Harvey had come to know the Cambridges over a couple of summers cruising in the Broughtons; he became a more active supporter of the little mom and pop marina last year when a local man sought to have part of the bay rezoned, to permit the operation of a noisy, ugly shipyard directly across from the marina.
The Cambridges believed the industrial operation would destroy the solitude and quiet of their beautiful little cove. And their business along with it.
I followed the rezoning process from afar, reading local newspaper stories online and listening to first-hand accounts from Harvey, who drove up to Port McNeil to participate in the hearings. For a number of years I worked as a newspaper reporter, covering local, state and federal government—and from what I could see, in the pro-development environment that seems to prevail up here, the deck was stacked against the Cambridges. They never had a chance.
At one point, the marina’s dock sank, for no apparent reason. Harvey is convinced it had to have been sabotage.
On May 15, 2018, despite considerable local opposition, the Regional District of Mount Waddington adopted Bylaw 895, rezoning the Cambridges’ neighbor’s land—from “rural” to “marine industrial.”
In a news release sent out after the Mount Waddington District’s decision, George Cambridge said he would appeal the ruling.
“An industrial scale marine repair and salvage business being operated at this location is incompatible with all other adjacent uses,” Cambridge wrote. He added that the regional district violated one of its own bylaws, “that no rezoning bylaw can be enacted that allows a new use that is incompatible with existing adjacent uses.”
George set up a GoFundMe page in an attempt to raise the estimated $80,000 cost of fighting the ruling … and then everything ended for the Cambridges and the Port Harvey Marina. Three months after the zoning decision, George died in his sleep of an apparent aneurism.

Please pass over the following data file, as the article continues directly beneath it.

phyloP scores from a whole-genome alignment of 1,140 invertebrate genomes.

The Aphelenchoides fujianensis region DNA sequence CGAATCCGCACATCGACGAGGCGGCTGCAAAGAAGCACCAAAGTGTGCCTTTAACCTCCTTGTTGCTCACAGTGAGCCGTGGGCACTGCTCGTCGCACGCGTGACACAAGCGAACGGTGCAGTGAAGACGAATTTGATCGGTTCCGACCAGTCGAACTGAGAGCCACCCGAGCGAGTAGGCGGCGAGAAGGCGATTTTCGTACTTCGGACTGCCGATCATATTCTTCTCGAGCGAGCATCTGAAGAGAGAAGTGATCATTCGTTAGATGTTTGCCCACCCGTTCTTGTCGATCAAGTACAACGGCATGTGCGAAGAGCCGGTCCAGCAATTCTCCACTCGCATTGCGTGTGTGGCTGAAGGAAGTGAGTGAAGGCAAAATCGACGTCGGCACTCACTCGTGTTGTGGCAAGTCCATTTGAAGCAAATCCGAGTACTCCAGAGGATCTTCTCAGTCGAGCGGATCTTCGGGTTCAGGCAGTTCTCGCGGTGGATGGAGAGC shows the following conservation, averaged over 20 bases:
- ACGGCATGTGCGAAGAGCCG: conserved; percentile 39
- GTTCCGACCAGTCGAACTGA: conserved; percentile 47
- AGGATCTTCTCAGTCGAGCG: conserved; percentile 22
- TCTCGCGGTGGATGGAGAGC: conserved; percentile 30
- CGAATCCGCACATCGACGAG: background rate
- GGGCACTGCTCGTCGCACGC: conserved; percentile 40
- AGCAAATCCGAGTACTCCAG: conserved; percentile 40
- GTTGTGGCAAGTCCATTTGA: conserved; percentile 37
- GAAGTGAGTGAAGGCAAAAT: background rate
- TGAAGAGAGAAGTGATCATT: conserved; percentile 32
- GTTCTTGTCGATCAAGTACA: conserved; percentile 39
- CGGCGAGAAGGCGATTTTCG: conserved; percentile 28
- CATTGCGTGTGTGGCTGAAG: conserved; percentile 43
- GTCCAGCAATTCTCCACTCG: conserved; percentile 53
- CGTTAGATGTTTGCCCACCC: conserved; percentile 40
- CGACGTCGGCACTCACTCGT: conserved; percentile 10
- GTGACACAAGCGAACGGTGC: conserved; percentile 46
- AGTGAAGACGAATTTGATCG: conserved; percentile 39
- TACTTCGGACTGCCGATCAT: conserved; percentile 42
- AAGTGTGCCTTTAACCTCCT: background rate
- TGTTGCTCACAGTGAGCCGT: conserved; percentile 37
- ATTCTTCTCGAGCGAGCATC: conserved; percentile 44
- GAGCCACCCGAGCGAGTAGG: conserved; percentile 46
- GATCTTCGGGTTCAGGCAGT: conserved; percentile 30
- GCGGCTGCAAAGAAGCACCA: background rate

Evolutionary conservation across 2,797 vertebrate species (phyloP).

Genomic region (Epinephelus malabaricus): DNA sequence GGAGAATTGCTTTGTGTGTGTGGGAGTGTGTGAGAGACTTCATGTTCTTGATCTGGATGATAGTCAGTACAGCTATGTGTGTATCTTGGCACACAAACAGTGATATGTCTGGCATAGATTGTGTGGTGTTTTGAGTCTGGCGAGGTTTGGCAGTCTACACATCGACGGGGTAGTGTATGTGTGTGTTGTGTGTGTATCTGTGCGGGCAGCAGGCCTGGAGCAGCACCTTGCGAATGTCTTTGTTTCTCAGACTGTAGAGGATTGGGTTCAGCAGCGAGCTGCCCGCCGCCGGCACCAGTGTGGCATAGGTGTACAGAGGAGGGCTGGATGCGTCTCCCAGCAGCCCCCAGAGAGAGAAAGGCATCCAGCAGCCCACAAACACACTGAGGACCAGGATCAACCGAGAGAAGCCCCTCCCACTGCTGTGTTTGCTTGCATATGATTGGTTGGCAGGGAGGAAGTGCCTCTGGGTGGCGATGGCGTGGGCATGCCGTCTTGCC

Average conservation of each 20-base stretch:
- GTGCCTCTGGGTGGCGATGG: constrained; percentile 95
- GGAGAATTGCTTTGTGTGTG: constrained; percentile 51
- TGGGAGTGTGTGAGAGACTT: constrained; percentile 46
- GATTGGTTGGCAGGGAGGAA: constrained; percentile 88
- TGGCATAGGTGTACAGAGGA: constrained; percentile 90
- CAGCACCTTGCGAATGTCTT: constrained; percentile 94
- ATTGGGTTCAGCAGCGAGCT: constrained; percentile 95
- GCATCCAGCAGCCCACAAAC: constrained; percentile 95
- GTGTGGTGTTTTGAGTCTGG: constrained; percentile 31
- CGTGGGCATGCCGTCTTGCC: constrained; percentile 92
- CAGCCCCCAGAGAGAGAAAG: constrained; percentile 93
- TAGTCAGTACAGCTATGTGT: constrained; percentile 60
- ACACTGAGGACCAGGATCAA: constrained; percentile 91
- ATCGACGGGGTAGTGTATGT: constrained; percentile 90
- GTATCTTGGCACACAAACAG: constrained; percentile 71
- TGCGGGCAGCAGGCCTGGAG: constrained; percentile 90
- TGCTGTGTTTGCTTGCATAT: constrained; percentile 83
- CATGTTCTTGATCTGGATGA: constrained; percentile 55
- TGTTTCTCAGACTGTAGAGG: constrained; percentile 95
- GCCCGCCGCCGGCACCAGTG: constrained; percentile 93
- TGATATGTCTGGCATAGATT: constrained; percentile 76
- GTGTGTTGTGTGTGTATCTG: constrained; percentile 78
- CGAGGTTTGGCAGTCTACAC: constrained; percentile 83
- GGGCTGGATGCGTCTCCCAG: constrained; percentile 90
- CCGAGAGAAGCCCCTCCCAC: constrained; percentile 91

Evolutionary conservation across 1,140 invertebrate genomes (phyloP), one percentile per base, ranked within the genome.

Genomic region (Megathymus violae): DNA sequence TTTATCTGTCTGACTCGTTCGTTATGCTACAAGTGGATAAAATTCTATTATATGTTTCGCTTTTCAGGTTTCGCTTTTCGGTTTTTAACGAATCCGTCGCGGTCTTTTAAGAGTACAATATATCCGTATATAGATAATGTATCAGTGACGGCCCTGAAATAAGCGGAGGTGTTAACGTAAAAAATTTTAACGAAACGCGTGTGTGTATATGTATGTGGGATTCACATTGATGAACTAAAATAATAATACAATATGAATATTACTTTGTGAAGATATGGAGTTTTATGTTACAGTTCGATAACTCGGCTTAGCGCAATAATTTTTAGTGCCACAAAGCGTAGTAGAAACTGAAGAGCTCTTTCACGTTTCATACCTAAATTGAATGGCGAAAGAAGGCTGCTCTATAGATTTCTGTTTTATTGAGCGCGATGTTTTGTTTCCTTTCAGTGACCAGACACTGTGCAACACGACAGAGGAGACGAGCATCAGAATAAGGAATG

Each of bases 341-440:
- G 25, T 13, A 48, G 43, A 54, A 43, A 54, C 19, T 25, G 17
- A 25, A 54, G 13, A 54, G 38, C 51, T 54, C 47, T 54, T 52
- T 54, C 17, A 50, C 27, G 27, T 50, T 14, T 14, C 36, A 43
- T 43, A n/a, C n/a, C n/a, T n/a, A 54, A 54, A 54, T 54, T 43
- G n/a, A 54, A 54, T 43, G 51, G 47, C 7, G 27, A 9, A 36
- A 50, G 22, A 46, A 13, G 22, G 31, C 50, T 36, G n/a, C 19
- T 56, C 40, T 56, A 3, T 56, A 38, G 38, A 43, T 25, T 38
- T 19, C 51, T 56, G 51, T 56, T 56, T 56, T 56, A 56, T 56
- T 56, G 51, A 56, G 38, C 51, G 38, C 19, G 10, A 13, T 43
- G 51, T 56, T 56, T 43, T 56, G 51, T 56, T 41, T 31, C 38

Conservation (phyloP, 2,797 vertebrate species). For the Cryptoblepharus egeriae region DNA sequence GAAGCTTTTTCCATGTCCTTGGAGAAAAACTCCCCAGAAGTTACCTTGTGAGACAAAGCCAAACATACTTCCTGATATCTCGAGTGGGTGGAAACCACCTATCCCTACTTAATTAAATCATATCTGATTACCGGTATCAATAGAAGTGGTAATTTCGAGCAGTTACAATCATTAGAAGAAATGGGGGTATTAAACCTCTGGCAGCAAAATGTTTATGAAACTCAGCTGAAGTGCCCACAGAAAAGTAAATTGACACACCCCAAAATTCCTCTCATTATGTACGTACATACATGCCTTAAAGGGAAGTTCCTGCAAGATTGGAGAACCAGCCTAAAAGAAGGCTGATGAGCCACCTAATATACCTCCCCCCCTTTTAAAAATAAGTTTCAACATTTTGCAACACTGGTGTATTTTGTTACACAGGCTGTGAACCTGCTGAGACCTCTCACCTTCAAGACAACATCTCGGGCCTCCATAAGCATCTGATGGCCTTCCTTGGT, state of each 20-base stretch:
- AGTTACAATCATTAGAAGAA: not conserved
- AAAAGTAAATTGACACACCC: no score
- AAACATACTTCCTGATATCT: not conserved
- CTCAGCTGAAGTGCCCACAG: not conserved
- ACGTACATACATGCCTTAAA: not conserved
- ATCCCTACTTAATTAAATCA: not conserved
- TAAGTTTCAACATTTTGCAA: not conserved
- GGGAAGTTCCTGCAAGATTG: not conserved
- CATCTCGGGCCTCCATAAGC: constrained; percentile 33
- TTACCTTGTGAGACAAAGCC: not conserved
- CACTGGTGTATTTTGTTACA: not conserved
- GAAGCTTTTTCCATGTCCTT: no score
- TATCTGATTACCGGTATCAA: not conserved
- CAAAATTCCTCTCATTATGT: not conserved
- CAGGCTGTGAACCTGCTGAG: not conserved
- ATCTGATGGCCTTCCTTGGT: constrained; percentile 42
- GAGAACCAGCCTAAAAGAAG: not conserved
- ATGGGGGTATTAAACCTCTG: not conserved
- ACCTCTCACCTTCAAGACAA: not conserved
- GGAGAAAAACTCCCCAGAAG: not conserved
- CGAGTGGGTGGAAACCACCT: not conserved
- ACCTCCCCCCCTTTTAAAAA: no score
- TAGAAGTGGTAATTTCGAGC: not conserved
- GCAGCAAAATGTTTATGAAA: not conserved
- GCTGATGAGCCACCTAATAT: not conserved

And so, for the past couple of weeks, Harvey and a small band of friends have been helping Gail Cambridge pack up the memories of a long, happy marriage. A water taxi was scheduled to take her away this week. Harvey and I have plans to stop off at the now vacated marina, for a last look, on our way back from the Broughtons.
Along the spirit bear coast
FROM THE TIME I CROSSED FROM ALASKA INTO CANADA, across wide Dixon Entrance, I was in the “Great Bear Rainforest.” The name, a public relations masterstroke, was coined in a San Francisco restaurant one night in the late 1990s by environmentalists working to protect one of the world’s last great temperate rainforests.
“We wanted people to hear the name and be mad as hell that anybody could turn it into toilet paper,” one of the activists wrote in a later memoir. Local residents reportedly were not consulted in the naming, but it appealed to the media and general public, and it stuck.
After a well-funded international campaign, targeting big lumber suppliers like Home Depot, the British Columbia government threw in the towel. In 2016 the prime minister declared 85 percent of the rainforest off limits to commercial logging. Depending on which website you want to believe, the protected area encompasses most coastal areas of northern B.C., and is between 12,000 and 22,000 square miles in size.
(If I’m getting any of is wrong, please let me know and I will make appropriate corrections.)
For the past two weeks, I have been slowly working my way down the outer coast of the rainforest, among dozens of archipelagos, hundreds of islands, with winding passages leading out to the ocean. Three of these outer islands are home to a rare subspecies of black bear—the Kermode or spirit bear (Ursus americanus kermodei). Ten to 20 percent of Kermode bears here—from 100 to 500 individuals—are white and I had hoped I might see a white spirit bear. But not this trip; I’ll have to come back.